Showbiz has always had a thing for politics. Whether it was Hollywood and the White House, or Turkey’s celebrities showing up for Prime Minister Recep Tayyip Erdoğan’s “Vision 2023” campaign launch, one could hardly be surprised to see singers and filmmakers elbowing the powerbrokers. The thing that got a little stupid last week was the way some artists felt the need to be there.
This is a country where even with a single fake or ironic tweet criticizing the ruling Justice and Development Party (AK Party) leads to concerts getting cancelled, contracts with municipalities being ripped up, and artists and writers being placed on blacklists. A celebrity agent friend of mine told me last year that after the Gezi protests, Ankara had actually prepared a McCarthyesque blacklist and sent it to all commercial channels. These were the names of actors, singers and opinion leaders who would never be allowed to make money in showbiz anymore. “I saw the list,” he said. “Oddly enough, you are not on that list. I still don’t understand why they don’t let you anchor a TV show.” We both laughed.
Prime Minister Erdoğan’s vision thing was no different than his regular Tuesday speeches. The crowd was made up of the usual party heavyweights, but we also saw people like Ece Erken, whom I can barely recall as a morning TV show host. Surprisingly, she and her ideas somehow remind me of Elisabeth Hasselbeck of U.S. talk show The View. There were also older stars like Orhan Gencebay and Hülya Koçyiğit, who were also part of the “Wise People” groups that were asked by the government to prepare reports about the Kurdish solution process last year. Then, there was the iconic Şahan Gökbakar, the creator of Recep İvedik, who art critics think is the epitome of Tayyip Erdoğan’s voter base. As a gay icon, Bülent Ersoy, made a huge splash in the same conference room, but we did not see any shiny happy people rushing to take selfies with her.
Surprisingly, the art and entertainment scene has lived through an incredible decade during the AK Party’s years in government. A Nobel Prize in Literature and a Eurovision Song Contest victory both took place under the same government. But those days feel like a century away. The prime minister’s meeting was not an inauguration and these celebs were really not there to give their input. As Cengiz Semercioğlu from Hürriyet explained nicely in his article, these artists belong to record companies that regularly do business with the AK Party, so they really had no choice other than to show up. By this token, they were no different than the coal miners in Soma who had to go to party rallies to get their lunch tickets. Their companies actually told them to go.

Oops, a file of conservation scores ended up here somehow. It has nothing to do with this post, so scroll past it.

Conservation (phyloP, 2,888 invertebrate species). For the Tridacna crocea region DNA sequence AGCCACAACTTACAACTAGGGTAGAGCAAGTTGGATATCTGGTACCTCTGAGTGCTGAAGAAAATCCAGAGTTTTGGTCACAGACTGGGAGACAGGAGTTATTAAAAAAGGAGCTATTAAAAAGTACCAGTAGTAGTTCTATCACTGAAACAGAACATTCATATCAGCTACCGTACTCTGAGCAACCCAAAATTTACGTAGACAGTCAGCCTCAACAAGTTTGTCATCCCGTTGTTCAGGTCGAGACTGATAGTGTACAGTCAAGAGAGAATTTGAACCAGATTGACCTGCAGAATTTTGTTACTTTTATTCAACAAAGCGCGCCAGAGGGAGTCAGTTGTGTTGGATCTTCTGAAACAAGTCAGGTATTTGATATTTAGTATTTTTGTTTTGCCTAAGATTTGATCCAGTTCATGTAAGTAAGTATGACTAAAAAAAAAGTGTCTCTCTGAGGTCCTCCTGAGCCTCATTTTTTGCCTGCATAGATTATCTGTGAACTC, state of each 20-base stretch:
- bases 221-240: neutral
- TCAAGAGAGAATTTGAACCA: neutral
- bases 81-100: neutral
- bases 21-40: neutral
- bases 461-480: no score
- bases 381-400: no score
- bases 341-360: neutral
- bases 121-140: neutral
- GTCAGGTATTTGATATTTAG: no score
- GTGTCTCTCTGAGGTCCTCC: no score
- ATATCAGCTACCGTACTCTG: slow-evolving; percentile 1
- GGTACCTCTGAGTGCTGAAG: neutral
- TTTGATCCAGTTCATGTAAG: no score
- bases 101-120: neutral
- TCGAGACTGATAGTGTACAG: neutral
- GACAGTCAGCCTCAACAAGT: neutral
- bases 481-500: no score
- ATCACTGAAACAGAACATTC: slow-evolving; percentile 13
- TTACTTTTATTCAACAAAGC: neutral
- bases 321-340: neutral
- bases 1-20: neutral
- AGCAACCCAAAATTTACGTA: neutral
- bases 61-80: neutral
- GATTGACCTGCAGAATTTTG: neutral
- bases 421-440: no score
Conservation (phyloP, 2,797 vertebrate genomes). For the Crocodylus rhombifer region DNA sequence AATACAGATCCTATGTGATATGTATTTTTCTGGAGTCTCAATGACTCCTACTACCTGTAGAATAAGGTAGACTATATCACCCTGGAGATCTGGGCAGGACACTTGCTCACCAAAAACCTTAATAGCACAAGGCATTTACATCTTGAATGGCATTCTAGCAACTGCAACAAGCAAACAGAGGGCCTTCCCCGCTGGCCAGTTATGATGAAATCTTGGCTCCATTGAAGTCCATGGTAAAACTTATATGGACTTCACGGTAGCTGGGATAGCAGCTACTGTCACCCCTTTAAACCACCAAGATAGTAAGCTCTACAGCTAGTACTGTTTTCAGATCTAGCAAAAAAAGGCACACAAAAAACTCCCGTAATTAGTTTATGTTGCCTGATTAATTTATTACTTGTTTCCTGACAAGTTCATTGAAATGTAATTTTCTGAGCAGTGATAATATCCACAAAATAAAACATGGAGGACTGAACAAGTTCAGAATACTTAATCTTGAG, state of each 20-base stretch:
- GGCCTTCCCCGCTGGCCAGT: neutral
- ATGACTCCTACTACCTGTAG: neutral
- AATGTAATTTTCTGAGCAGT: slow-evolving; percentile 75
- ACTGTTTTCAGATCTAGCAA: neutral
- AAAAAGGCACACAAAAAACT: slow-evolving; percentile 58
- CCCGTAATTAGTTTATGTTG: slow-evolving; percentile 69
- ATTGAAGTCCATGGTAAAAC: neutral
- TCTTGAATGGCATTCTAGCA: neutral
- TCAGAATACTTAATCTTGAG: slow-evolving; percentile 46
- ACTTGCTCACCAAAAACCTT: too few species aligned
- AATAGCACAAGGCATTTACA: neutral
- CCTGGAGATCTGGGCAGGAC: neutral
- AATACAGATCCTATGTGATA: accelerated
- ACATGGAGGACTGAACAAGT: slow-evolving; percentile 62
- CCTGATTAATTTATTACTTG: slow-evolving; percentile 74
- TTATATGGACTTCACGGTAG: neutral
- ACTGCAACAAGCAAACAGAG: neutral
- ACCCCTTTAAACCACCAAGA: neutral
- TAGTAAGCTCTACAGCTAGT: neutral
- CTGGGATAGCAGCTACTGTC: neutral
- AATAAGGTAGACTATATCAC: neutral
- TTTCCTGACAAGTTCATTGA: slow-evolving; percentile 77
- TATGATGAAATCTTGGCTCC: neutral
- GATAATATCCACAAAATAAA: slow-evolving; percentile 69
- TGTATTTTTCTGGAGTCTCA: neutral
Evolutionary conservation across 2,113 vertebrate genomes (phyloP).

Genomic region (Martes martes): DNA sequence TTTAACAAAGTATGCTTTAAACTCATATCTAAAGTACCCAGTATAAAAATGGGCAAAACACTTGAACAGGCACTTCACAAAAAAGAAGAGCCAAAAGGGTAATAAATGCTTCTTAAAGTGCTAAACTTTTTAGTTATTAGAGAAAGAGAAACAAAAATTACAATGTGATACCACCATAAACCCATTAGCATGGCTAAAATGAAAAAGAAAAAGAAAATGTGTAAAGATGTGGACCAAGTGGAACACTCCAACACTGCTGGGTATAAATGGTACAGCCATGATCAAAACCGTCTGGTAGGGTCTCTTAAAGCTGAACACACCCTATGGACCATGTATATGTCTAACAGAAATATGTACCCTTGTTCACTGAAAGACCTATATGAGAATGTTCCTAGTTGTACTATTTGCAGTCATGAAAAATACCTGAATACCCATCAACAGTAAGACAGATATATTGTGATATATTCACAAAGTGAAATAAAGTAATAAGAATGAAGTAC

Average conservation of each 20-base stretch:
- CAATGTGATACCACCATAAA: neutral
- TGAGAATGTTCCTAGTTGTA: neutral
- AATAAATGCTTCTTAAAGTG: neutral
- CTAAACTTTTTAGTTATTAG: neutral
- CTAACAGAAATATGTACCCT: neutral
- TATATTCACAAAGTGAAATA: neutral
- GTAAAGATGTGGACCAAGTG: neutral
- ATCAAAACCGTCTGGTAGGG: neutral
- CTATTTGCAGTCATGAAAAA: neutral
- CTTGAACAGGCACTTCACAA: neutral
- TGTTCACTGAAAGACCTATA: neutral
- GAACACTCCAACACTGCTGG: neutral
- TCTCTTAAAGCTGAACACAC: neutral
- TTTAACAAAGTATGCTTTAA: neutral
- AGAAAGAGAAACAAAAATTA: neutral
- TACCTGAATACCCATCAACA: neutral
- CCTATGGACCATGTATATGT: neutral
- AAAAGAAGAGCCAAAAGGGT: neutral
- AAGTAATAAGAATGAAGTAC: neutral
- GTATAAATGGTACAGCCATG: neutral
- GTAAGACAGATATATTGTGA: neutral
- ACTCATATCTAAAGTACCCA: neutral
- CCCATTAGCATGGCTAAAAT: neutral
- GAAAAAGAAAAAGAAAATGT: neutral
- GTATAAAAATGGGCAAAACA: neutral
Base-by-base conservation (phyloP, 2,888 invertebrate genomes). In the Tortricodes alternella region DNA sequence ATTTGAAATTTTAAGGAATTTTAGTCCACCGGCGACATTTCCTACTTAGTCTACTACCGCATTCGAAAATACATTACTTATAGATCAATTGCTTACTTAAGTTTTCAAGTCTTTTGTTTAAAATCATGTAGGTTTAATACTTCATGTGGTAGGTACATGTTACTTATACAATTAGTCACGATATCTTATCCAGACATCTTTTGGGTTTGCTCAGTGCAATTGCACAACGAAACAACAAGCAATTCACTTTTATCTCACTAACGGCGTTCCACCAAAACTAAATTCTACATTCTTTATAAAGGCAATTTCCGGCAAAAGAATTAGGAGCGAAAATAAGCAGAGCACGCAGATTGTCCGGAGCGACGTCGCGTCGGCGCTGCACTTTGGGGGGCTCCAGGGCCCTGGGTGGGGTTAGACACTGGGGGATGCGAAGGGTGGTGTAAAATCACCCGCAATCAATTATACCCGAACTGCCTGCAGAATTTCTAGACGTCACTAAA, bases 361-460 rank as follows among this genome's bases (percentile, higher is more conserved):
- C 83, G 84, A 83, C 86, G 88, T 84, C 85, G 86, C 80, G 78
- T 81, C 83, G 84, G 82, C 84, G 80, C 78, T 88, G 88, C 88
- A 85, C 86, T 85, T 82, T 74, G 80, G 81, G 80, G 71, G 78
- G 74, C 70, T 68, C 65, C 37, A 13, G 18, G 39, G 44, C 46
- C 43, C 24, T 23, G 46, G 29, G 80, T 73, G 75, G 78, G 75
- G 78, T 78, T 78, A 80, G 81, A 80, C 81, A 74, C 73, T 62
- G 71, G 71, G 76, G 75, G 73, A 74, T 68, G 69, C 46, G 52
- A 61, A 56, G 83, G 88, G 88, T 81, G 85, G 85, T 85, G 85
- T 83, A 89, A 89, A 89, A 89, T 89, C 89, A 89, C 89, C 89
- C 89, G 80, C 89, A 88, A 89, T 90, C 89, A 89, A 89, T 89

The entertainment scene was almost like the last fortress to be conquered by the AK Party. Arts, entertainment and pop culture were the last obstacles to the “New Turkey” with conservative, Sunni values. Actors like Erdal Beşimçioğlu, who portrayed an iconic police chief with leftist views “Behzat Ç” on TV, is now forced to play a dark drama about a “coup-plot” against the prime minister. Another well-known actor, Cansel Elçin, also had to bow in and take part in a movie about the Turkish National Intelligence Agency (MİT) and how its boss was the target of Gülenist conspiracies.
Let’s call it as it is. This looks like blackmail.
The artists who showed up at the prime minister’s vision thing may just be the tip of the iceberg. I would advise domestic policy pundits to look more closely at the line-up of TV series and movies that will be on TV screens in the next season. Check out dramas that show well educated women taken as second-wives, mafia bosses portrayed as “heroes,” and older men marrying very young girls.
Recep İvedik’s farting guy may end up being a fun, nostalgic character.